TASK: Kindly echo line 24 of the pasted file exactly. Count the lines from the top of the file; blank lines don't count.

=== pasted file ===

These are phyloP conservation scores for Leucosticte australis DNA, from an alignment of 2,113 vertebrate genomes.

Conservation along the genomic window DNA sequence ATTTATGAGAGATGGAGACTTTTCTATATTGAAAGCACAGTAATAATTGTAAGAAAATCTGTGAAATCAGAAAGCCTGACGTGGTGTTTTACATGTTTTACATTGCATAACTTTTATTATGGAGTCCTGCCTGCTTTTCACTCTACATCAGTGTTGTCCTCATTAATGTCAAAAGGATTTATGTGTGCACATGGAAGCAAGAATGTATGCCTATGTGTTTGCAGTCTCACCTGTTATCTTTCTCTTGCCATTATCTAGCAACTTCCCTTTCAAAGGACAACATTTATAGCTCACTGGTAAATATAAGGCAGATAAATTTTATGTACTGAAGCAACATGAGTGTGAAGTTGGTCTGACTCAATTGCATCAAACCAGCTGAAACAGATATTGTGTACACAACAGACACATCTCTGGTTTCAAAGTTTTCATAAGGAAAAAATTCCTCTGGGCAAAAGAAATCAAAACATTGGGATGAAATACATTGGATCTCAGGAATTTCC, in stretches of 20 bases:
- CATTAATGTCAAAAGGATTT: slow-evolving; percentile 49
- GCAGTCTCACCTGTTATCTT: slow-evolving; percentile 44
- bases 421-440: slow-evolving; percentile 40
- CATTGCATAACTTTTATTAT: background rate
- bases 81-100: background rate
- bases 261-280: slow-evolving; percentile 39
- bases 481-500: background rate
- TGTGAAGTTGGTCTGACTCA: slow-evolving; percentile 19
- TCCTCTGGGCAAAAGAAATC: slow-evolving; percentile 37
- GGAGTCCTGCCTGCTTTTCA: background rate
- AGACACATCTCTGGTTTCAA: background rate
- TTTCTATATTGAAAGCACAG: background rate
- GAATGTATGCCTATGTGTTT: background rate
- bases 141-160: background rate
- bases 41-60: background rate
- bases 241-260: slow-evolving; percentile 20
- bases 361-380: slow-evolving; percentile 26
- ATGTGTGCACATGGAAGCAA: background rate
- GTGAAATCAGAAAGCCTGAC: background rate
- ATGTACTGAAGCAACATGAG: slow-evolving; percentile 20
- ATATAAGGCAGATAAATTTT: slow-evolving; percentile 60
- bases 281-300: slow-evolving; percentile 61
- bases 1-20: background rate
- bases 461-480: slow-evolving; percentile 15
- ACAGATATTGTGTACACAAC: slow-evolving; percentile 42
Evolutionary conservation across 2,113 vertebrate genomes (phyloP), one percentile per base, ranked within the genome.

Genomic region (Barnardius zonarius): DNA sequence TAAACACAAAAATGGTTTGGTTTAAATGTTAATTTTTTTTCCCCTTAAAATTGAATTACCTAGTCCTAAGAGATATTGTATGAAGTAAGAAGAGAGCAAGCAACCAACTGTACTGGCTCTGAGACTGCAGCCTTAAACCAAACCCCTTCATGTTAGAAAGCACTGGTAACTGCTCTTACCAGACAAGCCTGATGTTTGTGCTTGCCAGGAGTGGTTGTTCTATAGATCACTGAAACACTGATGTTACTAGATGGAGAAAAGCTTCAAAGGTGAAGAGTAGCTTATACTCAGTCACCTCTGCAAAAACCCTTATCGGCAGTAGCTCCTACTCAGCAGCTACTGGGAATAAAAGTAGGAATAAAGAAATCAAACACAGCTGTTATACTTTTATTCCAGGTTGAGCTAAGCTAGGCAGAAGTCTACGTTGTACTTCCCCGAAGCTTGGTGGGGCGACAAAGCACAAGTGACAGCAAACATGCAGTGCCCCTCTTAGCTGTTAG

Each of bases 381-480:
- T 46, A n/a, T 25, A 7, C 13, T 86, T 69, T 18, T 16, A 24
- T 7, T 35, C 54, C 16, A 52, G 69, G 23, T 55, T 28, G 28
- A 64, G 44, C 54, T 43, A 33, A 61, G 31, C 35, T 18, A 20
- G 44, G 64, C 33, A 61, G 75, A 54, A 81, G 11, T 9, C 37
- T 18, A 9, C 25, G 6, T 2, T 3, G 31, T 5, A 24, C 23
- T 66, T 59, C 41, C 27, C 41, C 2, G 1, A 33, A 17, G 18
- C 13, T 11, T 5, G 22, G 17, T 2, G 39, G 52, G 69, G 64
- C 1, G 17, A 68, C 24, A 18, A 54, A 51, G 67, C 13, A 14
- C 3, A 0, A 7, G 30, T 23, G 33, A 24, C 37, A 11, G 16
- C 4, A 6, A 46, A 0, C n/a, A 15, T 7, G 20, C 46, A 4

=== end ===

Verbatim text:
- bases 281-300: slow-evolving; percentile 61